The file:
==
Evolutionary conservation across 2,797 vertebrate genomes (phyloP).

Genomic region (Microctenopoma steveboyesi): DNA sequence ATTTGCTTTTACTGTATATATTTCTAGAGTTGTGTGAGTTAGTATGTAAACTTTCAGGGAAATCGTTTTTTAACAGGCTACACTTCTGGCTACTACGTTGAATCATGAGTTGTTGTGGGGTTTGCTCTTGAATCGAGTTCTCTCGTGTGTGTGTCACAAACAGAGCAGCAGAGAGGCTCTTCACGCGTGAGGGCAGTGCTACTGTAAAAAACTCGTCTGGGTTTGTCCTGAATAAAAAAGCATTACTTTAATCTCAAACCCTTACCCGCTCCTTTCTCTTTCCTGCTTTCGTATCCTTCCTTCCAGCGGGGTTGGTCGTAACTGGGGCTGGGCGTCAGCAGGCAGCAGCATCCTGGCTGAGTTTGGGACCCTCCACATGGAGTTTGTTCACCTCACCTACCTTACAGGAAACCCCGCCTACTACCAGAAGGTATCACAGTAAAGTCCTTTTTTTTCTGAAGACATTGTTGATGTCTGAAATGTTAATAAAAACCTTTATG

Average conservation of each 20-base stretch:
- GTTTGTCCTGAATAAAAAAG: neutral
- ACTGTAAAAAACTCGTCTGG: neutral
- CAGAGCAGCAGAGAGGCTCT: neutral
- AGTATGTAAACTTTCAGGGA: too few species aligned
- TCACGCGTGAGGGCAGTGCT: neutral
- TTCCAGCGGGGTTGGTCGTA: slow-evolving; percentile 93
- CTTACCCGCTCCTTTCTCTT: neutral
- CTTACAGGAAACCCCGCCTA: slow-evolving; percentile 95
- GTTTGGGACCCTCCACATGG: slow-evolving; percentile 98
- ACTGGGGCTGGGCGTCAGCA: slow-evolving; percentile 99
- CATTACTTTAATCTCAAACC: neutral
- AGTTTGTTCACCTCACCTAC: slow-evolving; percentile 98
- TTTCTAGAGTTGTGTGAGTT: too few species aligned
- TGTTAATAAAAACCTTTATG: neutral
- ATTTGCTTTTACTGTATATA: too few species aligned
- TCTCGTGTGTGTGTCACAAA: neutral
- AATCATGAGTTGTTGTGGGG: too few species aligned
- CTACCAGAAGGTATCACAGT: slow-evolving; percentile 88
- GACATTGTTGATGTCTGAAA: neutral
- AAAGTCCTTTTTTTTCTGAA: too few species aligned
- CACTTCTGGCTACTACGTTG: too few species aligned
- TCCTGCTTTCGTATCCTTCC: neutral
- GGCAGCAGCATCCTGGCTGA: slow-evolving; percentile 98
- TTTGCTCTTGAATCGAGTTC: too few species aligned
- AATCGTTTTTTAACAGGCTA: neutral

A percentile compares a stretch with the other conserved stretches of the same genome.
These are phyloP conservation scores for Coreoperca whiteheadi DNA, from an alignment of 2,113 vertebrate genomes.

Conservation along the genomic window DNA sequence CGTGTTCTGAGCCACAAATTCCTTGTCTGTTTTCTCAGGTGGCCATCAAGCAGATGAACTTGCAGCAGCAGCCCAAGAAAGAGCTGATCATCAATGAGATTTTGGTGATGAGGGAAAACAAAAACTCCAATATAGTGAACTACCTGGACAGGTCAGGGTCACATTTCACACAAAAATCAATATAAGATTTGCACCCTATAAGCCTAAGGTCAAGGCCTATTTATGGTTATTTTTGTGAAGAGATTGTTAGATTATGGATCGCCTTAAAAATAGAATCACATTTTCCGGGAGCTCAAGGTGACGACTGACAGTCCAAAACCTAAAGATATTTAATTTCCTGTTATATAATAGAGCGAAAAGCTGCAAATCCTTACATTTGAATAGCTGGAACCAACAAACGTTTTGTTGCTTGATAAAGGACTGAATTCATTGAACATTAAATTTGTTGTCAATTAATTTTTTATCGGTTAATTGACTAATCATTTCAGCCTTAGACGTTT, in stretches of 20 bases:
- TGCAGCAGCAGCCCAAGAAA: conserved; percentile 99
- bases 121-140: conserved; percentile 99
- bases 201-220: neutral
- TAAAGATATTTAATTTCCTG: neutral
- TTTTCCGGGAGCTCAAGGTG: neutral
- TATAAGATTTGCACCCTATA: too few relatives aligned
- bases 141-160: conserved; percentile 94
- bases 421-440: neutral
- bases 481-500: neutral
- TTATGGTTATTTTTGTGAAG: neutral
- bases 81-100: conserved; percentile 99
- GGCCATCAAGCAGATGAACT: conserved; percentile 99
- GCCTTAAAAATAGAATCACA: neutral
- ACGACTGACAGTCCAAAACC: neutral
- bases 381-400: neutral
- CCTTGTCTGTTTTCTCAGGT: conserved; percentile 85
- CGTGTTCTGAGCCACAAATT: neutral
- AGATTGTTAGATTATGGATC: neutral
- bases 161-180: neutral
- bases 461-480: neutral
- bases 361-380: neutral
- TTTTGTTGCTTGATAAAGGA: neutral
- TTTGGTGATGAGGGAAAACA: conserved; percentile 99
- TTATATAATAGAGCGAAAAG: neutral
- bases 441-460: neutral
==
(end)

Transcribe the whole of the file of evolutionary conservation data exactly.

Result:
Evolutionary conservation across 2,797 vertebrate genomes (phyloP).

Genomic region (Microctenopoma steveboyesi): DNA sequence ATTTGCTTTTACTGTATATATTTCTAGAGTTGTGTGAGTTAGTATGTAAACTTTCAGGGAAATCGTTTTTTAACAGGCTACACTTCTGGCTACTACGTTGAATCATGAGTTGTTGTGGGGTTTGCTCTTGAATCGAGTTCTCTCGTGTGTGTGTCACAAACAGAGCAGCAGAGAGGCTCTTCACGCGTGAGGGCAGTGCTACTGTAAAAAACTCGTCTGGGTTTGTCCTGAATAAAAAAGCATTACTTTAATCTCAAACCCTTACCCGCTCCTTTCTCTTTCCTGCTTTCGTATCCTTCCTTCCAGCGGGGTTGGTCGTAACTGGGGCTGGGCGTCAGCAGGCAGCAGCATCCTGGCTGAGTTTGGGACCCTCCACATGGAGTTTGTTCACCTCACCTACCTTACAGGAAACCCCGCCTACTACCAGAAGGTATCACAGTAAAGTCCTTTTTTTTCTGAAGACATTGTTGATGTCTGAAATGTTAATAAAAACCTTTATG

Average conservation of each 20-base stretch:
- GTTTGTCCTGAATAAAAAAG: neutral
- ACTGTAAAAAACTCGTCTGG: neutral
- CAGAGCAGCAGAGAGGCTCT: neutral
- AGTATGTAAACTTTCAGGGA: too few species aligned
- TCACGCGTGAGGGCAGTGCT: neutral
- TTCCAGCGGGGTTGGTCGTA: slow-evolving; percentile 93
- CTTACCCGCTCCTTTCTCTT: neutral
- CTTACAGGAAACCCCGCCTA: slow-evolving; percentile 95
- GTTTGGGACCCTCCACATGG: slow-evolving; percentile 98
- ACTGGGGCTGGGCGTCAGCA: slow-evolving; percentile 99
- CATTACTTTAATCTCAAACC: neutral
- AGTTTGTTCACCTCACCTAC: slow-evolving; percentile 98
- TTTCTAGAGTTGTGTGAGTT: too few species aligned
- TGTTAATAAAAACCTTTATG: neutral
- ATTTGCTTTTACTGTATATA: too few species aligned
- TCTCGTGTGTGTGTCACAAA: neutral
- AATCATGAGTTGTTGTGGGG: too few species aligned
- CTACCAGAAGGTATCACAGT: slow-evolving; percentile 88
- GACATTGTTGATGTCTGAAA: neutral
- AAAGTCCTTTTTTTTCTGAA: too few species aligned
- CACTTCTGGCTACTACGTTG: too few species aligned
- TCCTGCTTTCGTATCCTTCC: neutral
- GGCAGCAGCATCCTGGCTGA: slow-evolving; percentile 98
- TTTGCTCTTGAATCGAGTTC: too few species aligned
- AATCGTTTTTTAACAGGCTA: neutral

A percentile compares a stretch with the other conserved stretches of the same genome.
These are phyloP conservation scores for Coreoperca whiteheadi DNA, from an alignment of 2,113 vertebrate genomes.

Conservation along the genomic window DNA sequence CGTGTTCTGAGCCACAAATTCCTTGTCTGTTTTCTCAGGTGGCCATCAAGCAGATGAACTTGCAGCAGCAGCCCAAGAAAGAGCTGATCATCAATGAGATTTTGGTGATGAGGGAAAACAAAAACTCCAATATAGTGAACTACCTGGACAGGTCAGGGTCACATTTCACACAAAAATCAATATAAGATTTGCACCCTATAAGCCTAAGGTCAAGGCCTATTTATGGTTATTTTTGTGAAGAGATTGTTAGATTATGGATCGCCTTAAAAATAGAATCACATTTTCCGGGAGCTCAAGGTGACGACTGACAGTCCAAAACCTAAAGATATTTAATTTCCTGTTATATAATAGAGCGAAAAGCTGCAAATCCTTACATTTGAATAGCTGGAACCAACAAACGTTTTGTTGCTTGATAAAGGACTGAATTCATTGAACATTAAATTTGTTGTCAATTAATTTTTTATCGGTTAATTGACTAATCATTTCAGCCTTAGACGTTT, in stretches of 20 bases:
- TGCAGCAGCAGCCCAAGAAA: conserved; percentile 99
- bases 121-140: conserved; percentile 99
- bases 201-220: neutral
- TAAAGATATTTAATTTCCTG: neutral
- TTTTCCGGGAGCTCAAGGTG: neutral
- TATAAGATTTGCACCCTATA: too few relatives aligned
- bases 141-160: conserved; percentile 94
- bases 421-440: neutral
- bases 481-500: neutral
- TTATGGTTATTTTTGTGAAG: neutral
- bases 81-100: conserved; percentile 99
- GGCCATCAAGCAGATGAACT: conserved; percentile 99
- GCCTTAAAAATAGAATCACA: neutral
- ACGACTGACAGTCCAAAACC: neutral
- bases 381-400: neutral
- CCTTGTCTGTTTTCTCAGGT: conserved; percentile 85
- CGTGTTCTGAGCCACAAATT: neutral
- AGATTGTTAGATTATGGATC: neutral
- bases 161-180: neutral
- bases 461-480: neutral
- bases 361-380: neutral
- TTTTGTTGCTTGATAAAGGA: neutral
- TTTGGTGATGAGGGAAAACA: conserved; percentile 99
- TTATATAATAGAGCGAAAAG: neutral
- bases 441-460: neutral